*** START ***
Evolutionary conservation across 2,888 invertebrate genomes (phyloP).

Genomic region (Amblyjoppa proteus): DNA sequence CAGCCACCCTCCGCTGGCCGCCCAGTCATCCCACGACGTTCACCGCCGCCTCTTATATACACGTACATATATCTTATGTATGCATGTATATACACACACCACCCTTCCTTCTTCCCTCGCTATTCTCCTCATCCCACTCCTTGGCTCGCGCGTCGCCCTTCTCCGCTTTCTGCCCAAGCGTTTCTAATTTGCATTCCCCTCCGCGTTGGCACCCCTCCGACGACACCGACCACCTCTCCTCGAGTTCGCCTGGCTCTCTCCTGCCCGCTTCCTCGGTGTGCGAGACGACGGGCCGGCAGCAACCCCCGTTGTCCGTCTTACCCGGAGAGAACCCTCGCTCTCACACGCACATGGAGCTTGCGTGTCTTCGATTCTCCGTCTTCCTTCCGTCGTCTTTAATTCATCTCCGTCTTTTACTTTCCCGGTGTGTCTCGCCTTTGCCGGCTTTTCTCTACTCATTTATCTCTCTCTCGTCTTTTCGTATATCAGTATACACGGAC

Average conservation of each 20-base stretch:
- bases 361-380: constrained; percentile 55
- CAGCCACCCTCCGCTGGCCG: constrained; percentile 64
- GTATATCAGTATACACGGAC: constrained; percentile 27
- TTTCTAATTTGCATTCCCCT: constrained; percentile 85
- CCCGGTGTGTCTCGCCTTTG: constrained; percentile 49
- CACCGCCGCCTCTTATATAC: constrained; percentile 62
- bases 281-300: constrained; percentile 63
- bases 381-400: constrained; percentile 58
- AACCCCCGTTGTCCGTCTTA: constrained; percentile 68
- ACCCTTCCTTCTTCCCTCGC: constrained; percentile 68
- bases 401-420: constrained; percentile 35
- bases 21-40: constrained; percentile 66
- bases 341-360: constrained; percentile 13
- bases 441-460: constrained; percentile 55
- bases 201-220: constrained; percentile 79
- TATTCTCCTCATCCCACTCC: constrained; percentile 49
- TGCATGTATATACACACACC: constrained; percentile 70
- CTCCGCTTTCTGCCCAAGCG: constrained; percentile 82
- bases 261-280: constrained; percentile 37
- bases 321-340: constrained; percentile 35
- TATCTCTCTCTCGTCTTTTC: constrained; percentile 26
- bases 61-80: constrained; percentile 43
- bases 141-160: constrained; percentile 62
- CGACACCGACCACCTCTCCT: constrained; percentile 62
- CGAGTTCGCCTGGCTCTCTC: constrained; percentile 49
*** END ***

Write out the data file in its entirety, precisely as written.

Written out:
Evolutionary conservation across 2,888 invertebrate genomes (phyloP).

Genomic region (Amblyjoppa proteus): DNA sequence CAGCCACCCTCCGCTGGCCGCCCAGTCATCCCACGACGTTCACCGCCGCCTCTTATATACACGTACATATATCTTATGTATGCATGTATATACACACACCACCCTTCCTTCTTCCCTCGCTATTCTCCTCATCCCACTCCTTGGCTCGCGCGTCGCCCTTCTCCGCTTTCTGCCCAAGCGTTTCTAATTTGCATTCCCCTCCGCGTTGGCACCCCTCCGACGACACCGACCACCTCTCCTCGAGTTCGCCTGGCTCTCTCCTGCCCGCTTCCTCGGTGTGCGAGACGACGGGCCGGCAGCAACCCCCGTTGTCCGTCTTACCCGGAGAGAACCCTCGCTCTCACACGCACATGGAGCTTGCGTGTCTTCGATTCTCCGTCTTCCTTCCGTCGTCTTTAATTCATCTCCGTCTTTTACTTTCCCGGTGTGTCTCGCCTTTGCCGGCTTTTCTCTACTCATTTATCTCTCTCTCGTCTTTTCGTATATCAGTATACACGGAC

Average conservation of each 20-base stretch:
- bases 361-380: constrained; percentile 55
- CAGCCACCCTCCGCTGGCCG: constrained; percentile 64
- GTATATCAGTATACACGGAC: constrained; percentile 27
- TTTCTAATTTGCATTCCCCT: constrained; percentile 85
- CCCGGTGTGTCTCGCCTTTG: constrained; percentile 49
- CACCGCCGCCTCTTATATAC: constrained; percentile 62
- bases 281-300: constrained; percentile 63
- bases 381-400: constrained; percentile 58
- AACCCCCGTTGTCCGTCTTA: constrained; percentile 68
- ACCCTTCCTTCTTCCCTCGC: constrained; percentile 68
- bases 401-420: constrained; percentile 35
- bases 21-40: constrained; percentile 66
- bases 341-360: constrained; percentile 13
- bases 441-460: constrained; percentile 55
- bases 201-220: constrained; percentile 79
- TATTCTCCTCATCCCACTCC: constrained; percentile 49
- TGCATGTATATACACACACC: constrained; percentile 70
- CTCCGCTTTCTGCCCAAGCG: constrained; percentile 82
- bases 261-280: constrained; percentile 37
- bases 321-340: constrained; percentile 35
- TATCTCTCTCTCGTCTTTTC: constrained; percentile 26
- bases 61-80: constrained; percentile 43
- bases 141-160: constrained; percentile 62
- CGACACCGACCACCTCTCCT: constrained; percentile 62
- CGAGTTCGCCTGGCTCTCTC: constrained; percentile 49